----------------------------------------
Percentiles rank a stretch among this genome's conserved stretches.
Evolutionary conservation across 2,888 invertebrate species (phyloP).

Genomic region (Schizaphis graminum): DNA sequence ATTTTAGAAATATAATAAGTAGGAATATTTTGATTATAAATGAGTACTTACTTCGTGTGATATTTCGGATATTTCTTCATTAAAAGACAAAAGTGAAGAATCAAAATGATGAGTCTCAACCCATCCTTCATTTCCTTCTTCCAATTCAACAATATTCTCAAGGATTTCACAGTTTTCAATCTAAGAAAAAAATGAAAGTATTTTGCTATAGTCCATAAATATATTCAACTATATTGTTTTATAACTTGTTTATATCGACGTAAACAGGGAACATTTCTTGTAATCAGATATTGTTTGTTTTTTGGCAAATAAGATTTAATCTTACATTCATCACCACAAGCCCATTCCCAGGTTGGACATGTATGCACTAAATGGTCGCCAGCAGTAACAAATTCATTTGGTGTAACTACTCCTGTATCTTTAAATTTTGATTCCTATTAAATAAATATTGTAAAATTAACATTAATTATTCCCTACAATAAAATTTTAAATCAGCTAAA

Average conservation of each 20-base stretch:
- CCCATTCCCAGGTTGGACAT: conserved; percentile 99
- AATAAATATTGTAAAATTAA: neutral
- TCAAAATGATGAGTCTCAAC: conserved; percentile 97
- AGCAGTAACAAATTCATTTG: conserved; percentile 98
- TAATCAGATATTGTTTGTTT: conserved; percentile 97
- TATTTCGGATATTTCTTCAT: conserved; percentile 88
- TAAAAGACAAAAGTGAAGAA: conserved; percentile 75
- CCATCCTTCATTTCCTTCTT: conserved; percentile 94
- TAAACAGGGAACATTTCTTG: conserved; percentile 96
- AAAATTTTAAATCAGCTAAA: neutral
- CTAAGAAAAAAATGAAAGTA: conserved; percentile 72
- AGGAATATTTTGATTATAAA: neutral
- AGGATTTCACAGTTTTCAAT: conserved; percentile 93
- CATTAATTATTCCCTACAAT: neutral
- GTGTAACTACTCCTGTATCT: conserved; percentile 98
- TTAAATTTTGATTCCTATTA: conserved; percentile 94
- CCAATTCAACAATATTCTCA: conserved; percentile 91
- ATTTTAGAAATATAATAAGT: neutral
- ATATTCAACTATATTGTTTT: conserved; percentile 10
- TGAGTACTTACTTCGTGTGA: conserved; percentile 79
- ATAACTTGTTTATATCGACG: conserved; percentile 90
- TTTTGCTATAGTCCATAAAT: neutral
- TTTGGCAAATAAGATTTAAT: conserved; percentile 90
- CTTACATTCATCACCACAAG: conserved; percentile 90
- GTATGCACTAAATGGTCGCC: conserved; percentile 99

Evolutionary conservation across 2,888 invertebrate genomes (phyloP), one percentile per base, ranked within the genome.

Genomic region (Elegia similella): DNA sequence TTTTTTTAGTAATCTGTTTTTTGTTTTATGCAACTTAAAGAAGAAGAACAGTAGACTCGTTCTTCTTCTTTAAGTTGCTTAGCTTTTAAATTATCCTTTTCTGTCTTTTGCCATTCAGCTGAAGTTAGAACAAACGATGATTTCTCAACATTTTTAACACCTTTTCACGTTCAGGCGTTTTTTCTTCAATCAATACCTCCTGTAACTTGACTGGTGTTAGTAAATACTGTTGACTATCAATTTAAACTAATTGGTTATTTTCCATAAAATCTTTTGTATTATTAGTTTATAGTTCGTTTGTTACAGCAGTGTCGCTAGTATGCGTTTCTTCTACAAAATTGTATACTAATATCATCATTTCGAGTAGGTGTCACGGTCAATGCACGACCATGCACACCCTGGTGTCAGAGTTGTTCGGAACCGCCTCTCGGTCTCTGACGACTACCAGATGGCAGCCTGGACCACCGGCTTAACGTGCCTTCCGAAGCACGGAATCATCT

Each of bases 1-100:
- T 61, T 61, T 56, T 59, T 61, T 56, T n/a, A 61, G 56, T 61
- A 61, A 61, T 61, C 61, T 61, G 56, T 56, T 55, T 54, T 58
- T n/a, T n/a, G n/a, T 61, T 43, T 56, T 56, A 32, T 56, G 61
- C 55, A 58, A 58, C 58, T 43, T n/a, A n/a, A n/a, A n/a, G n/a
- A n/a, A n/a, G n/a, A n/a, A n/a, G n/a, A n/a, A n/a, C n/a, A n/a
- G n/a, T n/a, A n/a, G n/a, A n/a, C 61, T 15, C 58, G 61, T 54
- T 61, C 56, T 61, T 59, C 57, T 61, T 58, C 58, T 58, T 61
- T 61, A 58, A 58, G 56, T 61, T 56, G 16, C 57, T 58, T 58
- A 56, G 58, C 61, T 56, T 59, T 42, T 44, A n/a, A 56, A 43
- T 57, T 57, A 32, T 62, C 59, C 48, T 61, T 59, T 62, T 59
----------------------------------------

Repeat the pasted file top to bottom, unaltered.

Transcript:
Percentiles rank a stretch among this genome's conserved stretches.
Evolutionary conservation across 2,888 invertebrate species (phyloP).

Genomic region (Schizaphis graminum): DNA sequence ATTTTAGAAATATAATAAGTAGGAATATTTTGATTATAAATGAGTACTTACTTCGTGTGATATTTCGGATATTTCTTCATTAAAAGACAAAAGTGAAGAATCAAAATGATGAGTCTCAACCCATCCTTCATTTCCTTCTTCCAATTCAACAATATTCTCAAGGATTTCACAGTTTTCAATCTAAGAAAAAAATGAAAGTATTTTGCTATAGTCCATAAATATATTCAACTATATTGTTTTATAACTTGTTTATATCGACGTAAACAGGGAACATTTCTTGTAATCAGATATTGTTTGTTTTTTGGCAAATAAGATTTAATCTTACATTCATCACCACAAGCCCATTCCCAGGTTGGACATGTATGCACTAAATGGTCGCCAGCAGTAACAAATTCATTTGGTGTAACTACTCCTGTATCTTTAAATTTTGATTCCTATTAAATAAATATTGTAAAATTAACATTAATTATTCCCTACAATAAAATTTTAAATCAGCTAAA

Average conservation of each 20-base stretch:
- CCCATTCCCAGGTTGGACAT: conserved; percentile 99
- AATAAATATTGTAAAATTAA: neutral
- TCAAAATGATGAGTCTCAAC: conserved; percentile 97
- AGCAGTAACAAATTCATTTG: conserved; percentile 98
- TAATCAGATATTGTTTGTTT: conserved; percentile 97
- TATTTCGGATATTTCTTCAT: conserved; percentile 88
- TAAAAGACAAAAGTGAAGAA: conserved; percentile 75
- CCATCCTTCATTTCCTTCTT: conserved; percentile 94
- TAAACAGGGAACATTTCTTG: conserved; percentile 96
- AAAATTTTAAATCAGCTAAA: neutral
- CTAAGAAAAAAATGAAAGTA: conserved; percentile 72
- AGGAATATTTTGATTATAAA: neutral
- AGGATTTCACAGTTTTCAAT: conserved; percentile 93
- CATTAATTATTCCCTACAAT: neutral
- GTGTAACTACTCCTGTATCT: conserved; percentile 98
- TTAAATTTTGATTCCTATTA: conserved; percentile 94
- CCAATTCAACAATATTCTCA: conserved; percentile 91
- ATTTTAGAAATATAATAAGT: neutral
- ATATTCAACTATATTGTTTT: conserved; percentile 10
- TGAGTACTTACTTCGTGTGA: conserved; percentile 79
- ATAACTTGTTTATATCGACG: conserved; percentile 90
- TTTTGCTATAGTCCATAAAT: neutral
- TTTGGCAAATAAGATTTAAT: conserved; percentile 90
- CTTACATTCATCACCACAAG: conserved; percentile 90
- GTATGCACTAAATGGTCGCC: conserved; percentile 99

Evolutionary conservation across 2,888 invertebrate genomes (phyloP), one percentile per base, ranked within the genome.

Genomic region (Elegia similella): DNA sequence TTTTTTTAGTAATCTGTTTTTTGTTTTATGCAACTTAAAGAAGAAGAACAGTAGACTCGTTCTTCTTCTTTAAGTTGCTTAGCTTTTAAATTATCCTTTTCTGTCTTTTGCCATTCAGCTGAAGTTAGAACAAACGATGATTTCTCAACATTTTTAACACCTTTTCACGTTCAGGCGTTTTTTCTTCAATCAATACCTCCTGTAACTTGACTGGTGTTAGTAAATACTGTTGACTATCAATTTAAACTAATTGGTTATTTTCCATAAAATCTTTTGTATTATTAGTTTATAGTTCGTTTGTTACAGCAGTGTCGCTAGTATGCGTTTCTTCTACAAAATTGTATACTAATATCATCATTTCGAGTAGGTGTCACGGTCAATGCACGACCATGCACACCCTGGTGTCAGAGTTGTTCGGAACCGCCTCTCGGTCTCTGACGACTACCAGATGGCAGCCTGGACCACCGGCTTAACGTGCCTTCCGAAGCACGGAATCATCT

Each of bases 1-100:
- T 61, T 61, T 56, T 59, T 61, T 56, T n/a, A 61, G 56, T 61
- A 61, A 61, T 61, C 61, T 61, G 56, T 56, T 55, T 54, T 58
- T n/a, T n/a, G n/a, T 61, T 43, T 56, T 56, A 32, T 56, G 61
- C 55, A 58, A 58, C 58, T 43, T n/a, A n/a, A n/a, A n/a, G n/a
- A n/a, A n/a, G n/a, A n/a, A n/a, G n/a, A n/a, A n/a, C n/a, A n/a
- G n/a, T n/a, A n/a, G n/a, A n/a, C 61, T 15, C 58, G 61, T 54
- T 61, C 56, T 61, T 59, C 57, T 61, T 58, C 58, T 58, T 61
- T 61, A 58, A 58, G 56, T 61, T 56, G 16, C 57, T 58, T 58
- A 56, G 58, C 61, T 56, T 59, T 42, T 44, A n/a, A 56, A 43
- T 57, T 57, A 32, T 62, C 59, C 48, T 61, T 59, T 62, T 59